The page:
Synopses & Reviews
"Wolf winter," she said, her voice small. "I wanted to ask about it. You know, what it is."
He was silent for a long time. "It's the kind of winter that will remind us we are mortal," he said. "Mortal and alone."
Swedish Lapland, 1717. Maija, her husband Paavo and her daughters Frederika and Dorotea arrive from their native Finland, hoping to forget the traumas of their past and put down new roots in this harsh but beautiful land. Above them looms Blackåsen, a mountain whose foreboding presence looms over the valley and whose dark history seems to haunt the lives of those who live in its shadow.
While herding the family's goats on the mountain, Frederika happens upon the mutilated body of one of their neighbors, Eriksson. The death is dismissed as a wolf attack, but Maija feels certain that the wounds could only have been inflicted by another man. Compelled to investigate despite her neighbors strange disinterest in the death and the fate of Eriksson's widow, Maija is drawn into the dark history of tragedies and betrayals that have taken place on Blackåsen. Young Frederika finds herself pulled towards the mountain as well, feeling something none of the adults around her seem to notice.
As the seasons change, and the wolf winter,” the harshest winter in memory, descends upon the settlers, Paavo travels to find work, and Maija finds herself struggling for her family's survival in this land of winter-long darkness. As the snow gathers, the settlers secrets are increasingly laid bare. Scarce resources and the never-ending darkness force them to come together, but Maija, not knowing who to trust and who may betray her, is determined to find the answers for herself. Soon, Maija discovers the true cost of survival under the mountain, and what it will take to make it to spring.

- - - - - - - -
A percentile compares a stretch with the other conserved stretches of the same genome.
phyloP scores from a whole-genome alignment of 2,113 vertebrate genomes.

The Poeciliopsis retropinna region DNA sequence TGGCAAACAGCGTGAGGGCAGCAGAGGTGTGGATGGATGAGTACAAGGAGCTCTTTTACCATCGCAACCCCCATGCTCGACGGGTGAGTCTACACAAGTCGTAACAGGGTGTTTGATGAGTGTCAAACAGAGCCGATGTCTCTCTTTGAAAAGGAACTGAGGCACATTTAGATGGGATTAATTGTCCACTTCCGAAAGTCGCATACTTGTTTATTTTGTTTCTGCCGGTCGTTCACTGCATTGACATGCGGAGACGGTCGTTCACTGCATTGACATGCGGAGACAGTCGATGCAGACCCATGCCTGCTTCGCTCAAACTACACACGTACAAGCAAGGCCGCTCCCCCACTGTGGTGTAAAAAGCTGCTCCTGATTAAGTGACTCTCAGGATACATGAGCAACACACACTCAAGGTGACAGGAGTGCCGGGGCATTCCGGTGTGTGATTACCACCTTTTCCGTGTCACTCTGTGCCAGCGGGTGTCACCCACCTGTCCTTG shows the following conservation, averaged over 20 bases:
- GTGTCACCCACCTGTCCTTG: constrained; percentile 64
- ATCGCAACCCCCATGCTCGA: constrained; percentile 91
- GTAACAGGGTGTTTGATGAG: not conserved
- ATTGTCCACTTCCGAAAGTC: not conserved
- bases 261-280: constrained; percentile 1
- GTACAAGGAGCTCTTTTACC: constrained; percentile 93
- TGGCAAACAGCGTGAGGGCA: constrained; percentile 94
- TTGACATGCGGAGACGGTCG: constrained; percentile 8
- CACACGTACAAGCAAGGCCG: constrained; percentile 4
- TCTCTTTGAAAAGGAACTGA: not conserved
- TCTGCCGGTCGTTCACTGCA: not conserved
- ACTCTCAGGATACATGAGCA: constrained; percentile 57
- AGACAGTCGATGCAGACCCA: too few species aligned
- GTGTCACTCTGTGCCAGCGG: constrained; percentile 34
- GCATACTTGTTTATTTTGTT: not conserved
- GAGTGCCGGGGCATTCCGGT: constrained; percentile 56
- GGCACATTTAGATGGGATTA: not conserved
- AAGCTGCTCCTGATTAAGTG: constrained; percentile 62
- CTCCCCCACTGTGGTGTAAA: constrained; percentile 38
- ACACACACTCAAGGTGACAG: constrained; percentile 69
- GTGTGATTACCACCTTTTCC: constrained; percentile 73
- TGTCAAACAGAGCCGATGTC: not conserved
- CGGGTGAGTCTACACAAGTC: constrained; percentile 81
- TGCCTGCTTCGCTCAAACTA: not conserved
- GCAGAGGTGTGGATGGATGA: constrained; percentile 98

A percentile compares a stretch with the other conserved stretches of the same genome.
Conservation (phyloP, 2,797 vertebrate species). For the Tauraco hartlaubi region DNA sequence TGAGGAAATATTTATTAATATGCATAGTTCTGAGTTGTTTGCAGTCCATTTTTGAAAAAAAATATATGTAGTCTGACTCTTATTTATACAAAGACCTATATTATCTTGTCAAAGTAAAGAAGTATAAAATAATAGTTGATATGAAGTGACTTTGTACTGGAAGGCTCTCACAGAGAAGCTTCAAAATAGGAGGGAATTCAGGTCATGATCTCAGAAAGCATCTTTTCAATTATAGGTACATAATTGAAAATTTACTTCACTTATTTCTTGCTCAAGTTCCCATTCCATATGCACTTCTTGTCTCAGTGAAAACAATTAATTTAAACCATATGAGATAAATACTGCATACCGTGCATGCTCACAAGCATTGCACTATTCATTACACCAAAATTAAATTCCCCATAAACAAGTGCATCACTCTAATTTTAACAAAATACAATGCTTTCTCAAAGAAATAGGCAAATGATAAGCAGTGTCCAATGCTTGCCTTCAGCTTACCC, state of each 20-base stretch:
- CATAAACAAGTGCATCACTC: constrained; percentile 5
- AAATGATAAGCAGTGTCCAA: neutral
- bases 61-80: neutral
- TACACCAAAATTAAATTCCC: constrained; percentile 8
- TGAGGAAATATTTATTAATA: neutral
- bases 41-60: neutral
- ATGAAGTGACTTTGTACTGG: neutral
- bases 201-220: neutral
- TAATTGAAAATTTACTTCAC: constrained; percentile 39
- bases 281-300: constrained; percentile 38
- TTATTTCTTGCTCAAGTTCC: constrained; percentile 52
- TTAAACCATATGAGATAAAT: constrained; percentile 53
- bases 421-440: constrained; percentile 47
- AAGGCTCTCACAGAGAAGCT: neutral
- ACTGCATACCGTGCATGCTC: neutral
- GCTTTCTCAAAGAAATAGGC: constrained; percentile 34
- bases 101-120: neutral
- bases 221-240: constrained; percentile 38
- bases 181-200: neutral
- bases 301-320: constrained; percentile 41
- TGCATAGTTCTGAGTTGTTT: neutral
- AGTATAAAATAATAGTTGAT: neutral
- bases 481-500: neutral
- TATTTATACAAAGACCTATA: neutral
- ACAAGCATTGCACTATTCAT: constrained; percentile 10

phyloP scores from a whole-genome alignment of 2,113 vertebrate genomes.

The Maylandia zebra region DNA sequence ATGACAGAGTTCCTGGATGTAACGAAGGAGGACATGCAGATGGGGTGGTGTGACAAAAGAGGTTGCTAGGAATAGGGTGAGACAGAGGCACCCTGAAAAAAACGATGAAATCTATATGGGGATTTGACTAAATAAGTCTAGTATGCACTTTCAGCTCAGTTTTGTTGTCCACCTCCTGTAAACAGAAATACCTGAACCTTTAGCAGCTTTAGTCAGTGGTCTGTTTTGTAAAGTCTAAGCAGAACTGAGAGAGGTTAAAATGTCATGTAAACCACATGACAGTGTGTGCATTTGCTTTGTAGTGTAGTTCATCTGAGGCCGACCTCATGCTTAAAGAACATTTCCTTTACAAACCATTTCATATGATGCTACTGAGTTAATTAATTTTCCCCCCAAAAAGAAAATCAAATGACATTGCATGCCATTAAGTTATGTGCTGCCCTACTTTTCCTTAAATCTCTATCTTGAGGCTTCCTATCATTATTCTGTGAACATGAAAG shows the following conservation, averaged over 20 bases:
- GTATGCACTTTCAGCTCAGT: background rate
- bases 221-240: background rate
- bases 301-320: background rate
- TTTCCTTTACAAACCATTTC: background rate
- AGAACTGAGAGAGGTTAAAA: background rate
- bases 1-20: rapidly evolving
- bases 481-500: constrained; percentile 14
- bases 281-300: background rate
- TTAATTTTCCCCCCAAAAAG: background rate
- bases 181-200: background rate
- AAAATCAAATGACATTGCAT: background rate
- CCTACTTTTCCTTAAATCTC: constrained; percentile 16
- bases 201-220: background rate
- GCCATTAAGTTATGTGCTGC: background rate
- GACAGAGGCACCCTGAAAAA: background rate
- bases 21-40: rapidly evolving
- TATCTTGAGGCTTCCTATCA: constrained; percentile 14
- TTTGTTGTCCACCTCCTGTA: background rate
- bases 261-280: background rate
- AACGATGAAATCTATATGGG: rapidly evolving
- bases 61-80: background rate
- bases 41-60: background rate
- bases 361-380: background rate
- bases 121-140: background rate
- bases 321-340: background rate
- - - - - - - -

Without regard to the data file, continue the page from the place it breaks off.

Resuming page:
"The time and place seem so remote as to be unearthly, and the style has a stealthy quality, like a silent fall of snow; suddenly, the reader is enveloped. The story creeps up and possesses the imagination; there's something eerie in the way half-understood and only half-seen events leave their mark. It's a powerful feat of suggestion, visually acute, skillfully written; it won't easily erase its tracks in the reader's mind."
Hilary Mantel, author of the Man Booker Prize-Winning Bestsellers Wolf Hall and Bring Up the Bodies
"Exquisitely suspenseful, beautifully written, and highly recommended."
Lee Child, #1 internationally bestselling author of the Jack Reacher thrillers
"Swedish-born debut author Ekbäck writes with deliberate pacing and immerses the reader in the endless snowfall of winter with her hypnotic prose. The novel will appeal to readers who like their historical fiction dark and atmospheric, or mystery fans who are open to mysticism and unconventional sleuths. Readers who enjoyed the winter landscape and magical realism of Eowyn Ivey's The Snow Child may also want to try this." Library Journal, Editors Fall Pick
"This snapshot of life in a place where winter can be unspeakably cruel, where simply staying alive is a victory, proves irresistible." Kirkus Review
About the Author
Cecilia Ekbäck was born in Sweden in a small northern town. Her parents come from Lapland. In Wolf Winter , her first novel, she returns home to the landscape and the characters of her childhood. Ekbäck now lives in Calgary with her husband and twin daughters.